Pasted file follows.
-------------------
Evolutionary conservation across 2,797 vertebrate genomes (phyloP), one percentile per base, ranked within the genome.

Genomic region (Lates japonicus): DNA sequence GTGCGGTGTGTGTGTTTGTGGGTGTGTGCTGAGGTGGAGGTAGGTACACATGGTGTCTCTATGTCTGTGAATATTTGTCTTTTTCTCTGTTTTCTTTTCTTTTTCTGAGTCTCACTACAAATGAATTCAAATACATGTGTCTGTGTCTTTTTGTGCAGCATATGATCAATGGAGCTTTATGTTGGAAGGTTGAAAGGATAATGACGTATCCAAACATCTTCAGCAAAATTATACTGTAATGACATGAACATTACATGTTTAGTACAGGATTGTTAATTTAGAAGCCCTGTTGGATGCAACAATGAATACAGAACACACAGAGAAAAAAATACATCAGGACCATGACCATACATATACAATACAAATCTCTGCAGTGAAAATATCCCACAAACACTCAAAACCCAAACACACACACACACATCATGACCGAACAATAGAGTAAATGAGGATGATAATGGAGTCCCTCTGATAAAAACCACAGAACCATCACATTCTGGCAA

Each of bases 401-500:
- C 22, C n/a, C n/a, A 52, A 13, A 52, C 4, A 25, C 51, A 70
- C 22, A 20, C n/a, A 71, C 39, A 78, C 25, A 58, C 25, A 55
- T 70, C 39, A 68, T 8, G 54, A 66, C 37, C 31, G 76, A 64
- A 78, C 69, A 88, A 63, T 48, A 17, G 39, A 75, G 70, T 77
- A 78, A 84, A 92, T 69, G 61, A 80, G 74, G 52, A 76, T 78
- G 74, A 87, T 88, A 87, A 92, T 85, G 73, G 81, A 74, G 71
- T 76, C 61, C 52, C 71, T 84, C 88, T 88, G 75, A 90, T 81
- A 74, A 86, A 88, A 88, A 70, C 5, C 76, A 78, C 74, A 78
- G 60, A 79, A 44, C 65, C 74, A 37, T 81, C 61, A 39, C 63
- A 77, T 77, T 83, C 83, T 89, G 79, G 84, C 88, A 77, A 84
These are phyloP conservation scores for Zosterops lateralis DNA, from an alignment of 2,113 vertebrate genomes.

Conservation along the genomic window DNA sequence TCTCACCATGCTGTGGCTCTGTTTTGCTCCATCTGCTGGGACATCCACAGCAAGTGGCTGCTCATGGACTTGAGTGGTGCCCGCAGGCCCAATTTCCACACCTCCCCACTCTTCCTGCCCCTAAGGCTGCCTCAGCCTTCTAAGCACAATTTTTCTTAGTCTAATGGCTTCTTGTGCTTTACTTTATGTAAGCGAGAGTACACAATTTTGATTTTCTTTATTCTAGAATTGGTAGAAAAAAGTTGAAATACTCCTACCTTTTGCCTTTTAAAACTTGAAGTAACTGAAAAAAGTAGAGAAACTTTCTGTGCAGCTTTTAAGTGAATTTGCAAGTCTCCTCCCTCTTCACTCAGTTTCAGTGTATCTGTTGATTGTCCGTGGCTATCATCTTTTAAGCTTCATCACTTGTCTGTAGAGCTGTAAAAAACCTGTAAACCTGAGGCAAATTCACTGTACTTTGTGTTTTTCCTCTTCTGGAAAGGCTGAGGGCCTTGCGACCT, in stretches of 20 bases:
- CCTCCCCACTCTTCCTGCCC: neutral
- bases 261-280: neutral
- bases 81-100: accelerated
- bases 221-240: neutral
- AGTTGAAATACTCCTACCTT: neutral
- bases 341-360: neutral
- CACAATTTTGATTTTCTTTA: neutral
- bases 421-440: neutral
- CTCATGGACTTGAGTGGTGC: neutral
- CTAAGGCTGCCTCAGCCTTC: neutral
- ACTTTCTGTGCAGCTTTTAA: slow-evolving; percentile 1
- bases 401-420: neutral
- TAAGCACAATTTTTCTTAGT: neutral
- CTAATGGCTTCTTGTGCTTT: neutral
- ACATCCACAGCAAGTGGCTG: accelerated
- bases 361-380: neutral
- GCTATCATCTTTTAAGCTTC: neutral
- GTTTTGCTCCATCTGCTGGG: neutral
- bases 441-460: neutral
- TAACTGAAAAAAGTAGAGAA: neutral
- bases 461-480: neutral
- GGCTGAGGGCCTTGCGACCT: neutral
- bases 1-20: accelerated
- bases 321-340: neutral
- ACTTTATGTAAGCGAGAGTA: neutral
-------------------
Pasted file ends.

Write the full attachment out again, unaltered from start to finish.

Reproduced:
Evolutionary conservation across 2,797 vertebrate genomes (phyloP), one percentile per base, ranked within the genome.

Genomic region (Lates japonicus): DNA sequence GTGCGGTGTGTGTGTTTGTGGGTGTGTGCTGAGGTGGAGGTAGGTACACATGGTGTCTCTATGTCTGTGAATATTTGTCTTTTTCTCTGTTTTCTTTTCTTTTTCTGAGTCTCACTACAAATGAATTCAAATACATGTGTCTGTGTCTTTTTGTGCAGCATATGATCAATGGAGCTTTATGTTGGAAGGTTGAAAGGATAATGACGTATCCAAACATCTTCAGCAAAATTATACTGTAATGACATGAACATTACATGTTTAGTACAGGATTGTTAATTTAGAAGCCCTGTTGGATGCAACAATGAATACAGAACACACAGAGAAAAAAATACATCAGGACCATGACCATACATATACAATACAAATCTCTGCAGTGAAAATATCCCACAAACACTCAAAACCCAAACACACACACACACATCATGACCGAACAATAGAGTAAATGAGGATGATAATGGAGTCCCTCTGATAAAAACCACAGAACCATCACATTCTGGCAA

Each of bases 401-500:
- C 22, C n/a, C n/a, A 52, A 13, A 52, C 4, A 25, C 51, A 70
- C 22, A 20, C n/a, A 71, C 39, A 78, C 25, A 58, C 25, A 55
- T 70, C 39, A 68, T 8, G 54, A 66, C 37, C 31, G 76, A 64
- A 78, C 69, A 88, A 63, T 48, A 17, G 39, A 75, G 70, T 77
- A 78, A 84, A 92, T 69, G 61, A 80, G 74, G 52, A 76, T 78
- G 74, A 87, T 88, A 87, A 92, T 85, G 73, G 81, A 74, G 71
- T 76, C 61, C 52, C 71, T 84, C 88, T 88, G 75, A 90, T 81
- A 74, A 86, A 88, A 88, A 70, C 5, C 76, A 78, C 74, A 78
- G 60, A 79, A 44, C 65, C 74, A 37, T 81, C 61, A 39, C 63
- A 77, T 77, T 83, C 83, T 89, G 79, G 84, C 88, A 77, A 84
These are phyloP conservation scores for Zosterops lateralis DNA, from an alignment of 2,113 vertebrate genomes.

Conservation along the genomic window DNA sequence TCTCACCATGCTGTGGCTCTGTTTTGCTCCATCTGCTGGGACATCCACAGCAAGTGGCTGCTCATGGACTTGAGTGGTGCCCGCAGGCCCAATTTCCACACCTCCCCACTCTTCCTGCCCCTAAGGCTGCCTCAGCCTTCTAAGCACAATTTTTCTTAGTCTAATGGCTTCTTGTGCTTTACTTTATGTAAGCGAGAGTACACAATTTTGATTTTCTTTATTCTAGAATTGGTAGAAAAAAGTTGAAATACTCCTACCTTTTGCCTTTTAAAACTTGAAGTAACTGAAAAAAGTAGAGAAACTTTCTGTGCAGCTTTTAAGTGAATTTGCAAGTCTCCTCCCTCTTCACTCAGTTTCAGTGTATCTGTTGATTGTCCGTGGCTATCATCTTTTAAGCTTCATCACTTGTCTGTAGAGCTGTAAAAAACCTGTAAACCTGAGGCAAATTCACTGTACTTTGTGTTTTTCCTCTTCTGGAAAGGCTGAGGGCCTTGCGACCT, in stretches of 20 bases:
- CCTCCCCACTCTTCCTGCCC: neutral
- bases 261-280: neutral
- bases 81-100: accelerated
- bases 221-240: neutral
- AGTTGAAATACTCCTACCTT: neutral
- bases 341-360: neutral
- CACAATTTTGATTTTCTTTA: neutral
- bases 421-440: neutral
- CTCATGGACTTGAGTGGTGC: neutral
- CTAAGGCTGCCTCAGCCTTC: neutral
- ACTTTCTGTGCAGCTTTTAA: slow-evolving; percentile 1
- bases 401-420: neutral
- TAAGCACAATTTTTCTTAGT: neutral
- CTAATGGCTTCTTGTGCTTT: neutral
- ACATCCACAGCAAGTGGCTG: accelerated
- bases 361-380: neutral
- GCTATCATCTTTTAAGCTTC: neutral
- GTTTTGCTCCATCTGCTGGG: neutral
- bases 441-460: neutral
- TAACTGAAAAAAGTAGAGAA: neutral
- bases 461-480: neutral
- GGCTGAGGGCCTTGCGACCT: neutral
- bases 1-20: accelerated
- bases 321-340: neutral
- ACTTTATGTAAGCGAGAGTA: neutral